The majority of patients with advanced colorectal cancer will die of metastatic disease, most commonly to the liver. Colorectal cancer liver metastases (CRLM) develop in 20% of patients with Stage II colon cancer, and 50% of patients with stage III colon cancer . In highly selected cases, surgical resection may provide long-term survival, however, only 10-20% of patients are candidates for surgery, and of those patients who do undergo surgery, only 40% reach 5-year survival .
Standard management of diffuse CRLM involves multidrug chemotherapy regimens . In addition to treatment-related toxicity, the chemotherapeutic regimens are limited in that they are often tumoristatic. The development of novel tumoricidal cancer therapies is needed.
The presence of T-cell infiltrates in primary colon tumors is more prognostic than traditional TNM staging and more directly correlates with overall survival . Furthermore, we and others have shown that increased CD4 and CD8 T-cell infiltrates, and decreased Foxp3+ T regulatory cell ratios, in CRLM are also associated with improved overall survival [8, 9]. We have also demonstrated in preliminary gene array studies that T cell proliferation is the most significant biological process associated with survival in patients with colorectal cancer liver metastases . Therefore, mechanisms to improve the immunogenicity of CRLM or augment the T-cell response may be a promising treatment modality for these patients.
LIGHT (TNFSF14) is an immunostimulatory cytokine that has been shown to augment the anti-tumor immune response and whose overexpression we identified as being associated with improved overall and recurrence free survival in patients with CRLM . A member of the Tumor Necrosis Factor Superfamily (TNFSF), it bears close homology with lymphotoxin a-β, lymphotoxin α, and Fas ligand. LIGHT is expressed predominantly on lymphocytes, and it principally interacts with two receptors – Lymphotoxin β receptor, located on other lymphocytes, and herpesvirus-entry-mediator (HVEM), which is located mainly on stromal cells . Forced LIGHT overexpression in tumors leads to increased levels of cytotoxic T lymphocytes (CTLs) in and around the tumor and can induce tumor regression . LIGHT may allow CTL’s to overcome the antigenic barrier formed by host cell stroma around the tumor and to mount an anti-tumor response . In order to determine the utility of LIGHT and other immunostimulatory cytokines for CRLM immunotherapy, the tumor microenvironment of CRLM first requires characterization, which has not yet been performed. The purpose of our research is to accurately determine the intra and peri-tumoral immunologic milieu of CRLM and the expression and location of LIGHT within it.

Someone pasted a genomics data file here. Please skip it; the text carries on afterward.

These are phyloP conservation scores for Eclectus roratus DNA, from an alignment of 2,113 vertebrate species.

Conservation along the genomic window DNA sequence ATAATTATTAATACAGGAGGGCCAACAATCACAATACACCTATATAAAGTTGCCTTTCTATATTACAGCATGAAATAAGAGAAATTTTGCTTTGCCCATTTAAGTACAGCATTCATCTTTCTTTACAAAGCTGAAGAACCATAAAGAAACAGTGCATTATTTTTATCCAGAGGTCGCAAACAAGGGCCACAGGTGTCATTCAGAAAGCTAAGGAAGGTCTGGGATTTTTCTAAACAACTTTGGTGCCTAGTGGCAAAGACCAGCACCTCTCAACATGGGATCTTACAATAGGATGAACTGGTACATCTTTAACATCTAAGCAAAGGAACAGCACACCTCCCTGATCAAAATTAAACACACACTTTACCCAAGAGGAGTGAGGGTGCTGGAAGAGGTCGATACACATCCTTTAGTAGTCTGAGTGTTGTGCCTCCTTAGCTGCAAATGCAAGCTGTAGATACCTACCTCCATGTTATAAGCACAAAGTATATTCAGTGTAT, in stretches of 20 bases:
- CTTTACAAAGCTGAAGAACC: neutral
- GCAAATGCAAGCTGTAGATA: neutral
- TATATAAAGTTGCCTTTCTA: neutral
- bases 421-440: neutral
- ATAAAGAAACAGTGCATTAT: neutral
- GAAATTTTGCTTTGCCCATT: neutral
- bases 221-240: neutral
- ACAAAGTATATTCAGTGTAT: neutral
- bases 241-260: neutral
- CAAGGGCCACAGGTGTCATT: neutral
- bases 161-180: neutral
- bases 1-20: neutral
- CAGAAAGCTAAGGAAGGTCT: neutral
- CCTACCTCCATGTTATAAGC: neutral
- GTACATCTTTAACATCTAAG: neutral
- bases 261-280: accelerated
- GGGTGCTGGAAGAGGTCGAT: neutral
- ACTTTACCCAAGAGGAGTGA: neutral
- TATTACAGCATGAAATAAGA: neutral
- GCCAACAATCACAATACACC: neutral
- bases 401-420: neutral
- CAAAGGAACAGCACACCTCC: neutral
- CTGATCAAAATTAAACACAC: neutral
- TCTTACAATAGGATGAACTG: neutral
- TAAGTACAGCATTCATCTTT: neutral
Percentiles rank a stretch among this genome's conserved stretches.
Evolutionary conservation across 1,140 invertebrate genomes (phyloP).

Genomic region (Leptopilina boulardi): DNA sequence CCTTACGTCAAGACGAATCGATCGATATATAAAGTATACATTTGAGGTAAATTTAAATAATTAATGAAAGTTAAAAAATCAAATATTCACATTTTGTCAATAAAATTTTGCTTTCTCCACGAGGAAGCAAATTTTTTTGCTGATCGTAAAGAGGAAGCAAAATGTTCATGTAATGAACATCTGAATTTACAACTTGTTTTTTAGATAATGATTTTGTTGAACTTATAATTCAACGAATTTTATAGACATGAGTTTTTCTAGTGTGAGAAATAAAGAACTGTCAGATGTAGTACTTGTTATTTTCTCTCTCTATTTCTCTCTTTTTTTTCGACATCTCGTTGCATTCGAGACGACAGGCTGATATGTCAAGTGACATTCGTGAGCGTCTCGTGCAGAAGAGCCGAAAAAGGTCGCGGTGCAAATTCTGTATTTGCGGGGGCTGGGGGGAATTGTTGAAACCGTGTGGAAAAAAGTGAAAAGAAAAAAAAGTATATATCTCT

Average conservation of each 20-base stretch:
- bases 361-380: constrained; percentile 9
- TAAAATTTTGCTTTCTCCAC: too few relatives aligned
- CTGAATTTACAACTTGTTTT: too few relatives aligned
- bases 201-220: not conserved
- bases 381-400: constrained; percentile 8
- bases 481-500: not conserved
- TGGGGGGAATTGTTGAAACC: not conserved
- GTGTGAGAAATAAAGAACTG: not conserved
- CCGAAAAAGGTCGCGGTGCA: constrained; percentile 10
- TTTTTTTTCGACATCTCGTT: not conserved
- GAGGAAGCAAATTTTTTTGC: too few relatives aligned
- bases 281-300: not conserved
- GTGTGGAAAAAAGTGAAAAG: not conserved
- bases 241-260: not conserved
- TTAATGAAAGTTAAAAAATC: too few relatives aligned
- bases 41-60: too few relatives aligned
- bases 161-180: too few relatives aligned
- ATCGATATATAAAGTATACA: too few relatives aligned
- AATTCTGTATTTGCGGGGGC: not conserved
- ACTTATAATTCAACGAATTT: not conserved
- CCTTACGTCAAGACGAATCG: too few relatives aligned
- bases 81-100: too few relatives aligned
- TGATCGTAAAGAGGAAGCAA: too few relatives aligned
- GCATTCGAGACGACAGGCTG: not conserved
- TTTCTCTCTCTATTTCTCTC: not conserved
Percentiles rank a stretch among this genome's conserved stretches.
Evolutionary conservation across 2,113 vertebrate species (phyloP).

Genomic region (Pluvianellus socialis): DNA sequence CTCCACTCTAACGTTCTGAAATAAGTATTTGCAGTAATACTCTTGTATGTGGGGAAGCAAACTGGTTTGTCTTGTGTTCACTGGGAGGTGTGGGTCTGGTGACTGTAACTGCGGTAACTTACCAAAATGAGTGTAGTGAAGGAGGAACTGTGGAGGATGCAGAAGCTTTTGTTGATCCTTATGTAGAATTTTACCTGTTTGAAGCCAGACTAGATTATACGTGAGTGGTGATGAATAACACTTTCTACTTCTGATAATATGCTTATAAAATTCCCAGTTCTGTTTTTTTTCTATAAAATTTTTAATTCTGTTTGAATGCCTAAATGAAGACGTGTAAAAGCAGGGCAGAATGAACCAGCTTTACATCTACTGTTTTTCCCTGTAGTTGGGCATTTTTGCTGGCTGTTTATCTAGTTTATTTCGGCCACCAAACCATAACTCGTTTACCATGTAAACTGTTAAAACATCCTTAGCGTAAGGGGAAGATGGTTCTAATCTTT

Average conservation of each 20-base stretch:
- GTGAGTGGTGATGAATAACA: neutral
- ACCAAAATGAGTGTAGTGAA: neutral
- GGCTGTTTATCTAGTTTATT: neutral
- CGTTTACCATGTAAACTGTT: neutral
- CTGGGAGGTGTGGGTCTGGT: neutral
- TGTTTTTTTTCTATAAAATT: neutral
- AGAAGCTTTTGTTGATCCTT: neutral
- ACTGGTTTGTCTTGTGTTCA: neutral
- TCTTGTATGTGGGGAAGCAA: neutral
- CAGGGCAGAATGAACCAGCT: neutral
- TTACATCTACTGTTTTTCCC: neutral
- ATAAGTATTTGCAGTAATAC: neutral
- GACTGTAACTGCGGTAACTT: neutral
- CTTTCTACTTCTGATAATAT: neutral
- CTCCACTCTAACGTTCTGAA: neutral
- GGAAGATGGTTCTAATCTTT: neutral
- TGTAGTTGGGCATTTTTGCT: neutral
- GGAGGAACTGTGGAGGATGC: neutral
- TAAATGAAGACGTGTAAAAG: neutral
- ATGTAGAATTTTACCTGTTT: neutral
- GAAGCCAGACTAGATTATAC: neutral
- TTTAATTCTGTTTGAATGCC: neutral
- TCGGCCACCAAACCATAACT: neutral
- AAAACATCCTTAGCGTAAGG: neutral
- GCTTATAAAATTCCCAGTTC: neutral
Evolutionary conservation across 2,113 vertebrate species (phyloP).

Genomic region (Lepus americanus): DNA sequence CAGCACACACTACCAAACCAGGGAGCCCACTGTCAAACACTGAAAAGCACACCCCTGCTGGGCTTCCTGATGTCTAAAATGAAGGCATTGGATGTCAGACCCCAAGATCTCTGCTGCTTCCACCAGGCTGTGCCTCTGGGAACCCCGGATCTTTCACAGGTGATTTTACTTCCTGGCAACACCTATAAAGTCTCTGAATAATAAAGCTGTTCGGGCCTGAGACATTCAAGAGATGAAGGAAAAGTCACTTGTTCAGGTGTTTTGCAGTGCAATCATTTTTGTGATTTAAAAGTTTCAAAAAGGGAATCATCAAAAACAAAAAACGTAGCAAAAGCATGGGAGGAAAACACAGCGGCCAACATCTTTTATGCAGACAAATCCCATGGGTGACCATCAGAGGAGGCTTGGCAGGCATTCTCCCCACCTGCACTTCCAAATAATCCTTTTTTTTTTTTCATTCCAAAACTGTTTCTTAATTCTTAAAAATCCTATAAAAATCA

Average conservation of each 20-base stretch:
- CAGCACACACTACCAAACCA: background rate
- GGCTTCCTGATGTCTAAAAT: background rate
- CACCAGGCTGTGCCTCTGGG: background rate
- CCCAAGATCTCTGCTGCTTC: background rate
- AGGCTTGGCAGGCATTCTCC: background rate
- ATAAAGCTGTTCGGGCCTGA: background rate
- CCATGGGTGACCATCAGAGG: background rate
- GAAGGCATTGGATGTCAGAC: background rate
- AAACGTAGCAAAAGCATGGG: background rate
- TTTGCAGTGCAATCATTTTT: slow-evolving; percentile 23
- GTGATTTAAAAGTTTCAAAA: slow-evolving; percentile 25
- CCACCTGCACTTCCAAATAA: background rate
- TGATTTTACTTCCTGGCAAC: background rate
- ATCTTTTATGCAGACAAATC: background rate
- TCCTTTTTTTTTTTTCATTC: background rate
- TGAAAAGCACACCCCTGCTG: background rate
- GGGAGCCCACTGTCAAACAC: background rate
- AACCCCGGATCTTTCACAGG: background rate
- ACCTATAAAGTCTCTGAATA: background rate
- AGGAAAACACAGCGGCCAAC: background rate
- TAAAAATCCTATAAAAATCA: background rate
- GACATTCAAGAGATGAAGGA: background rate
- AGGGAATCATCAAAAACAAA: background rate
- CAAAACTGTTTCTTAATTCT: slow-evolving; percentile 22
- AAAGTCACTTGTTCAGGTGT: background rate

Cell Culture, Cell Staining, and FACS analysis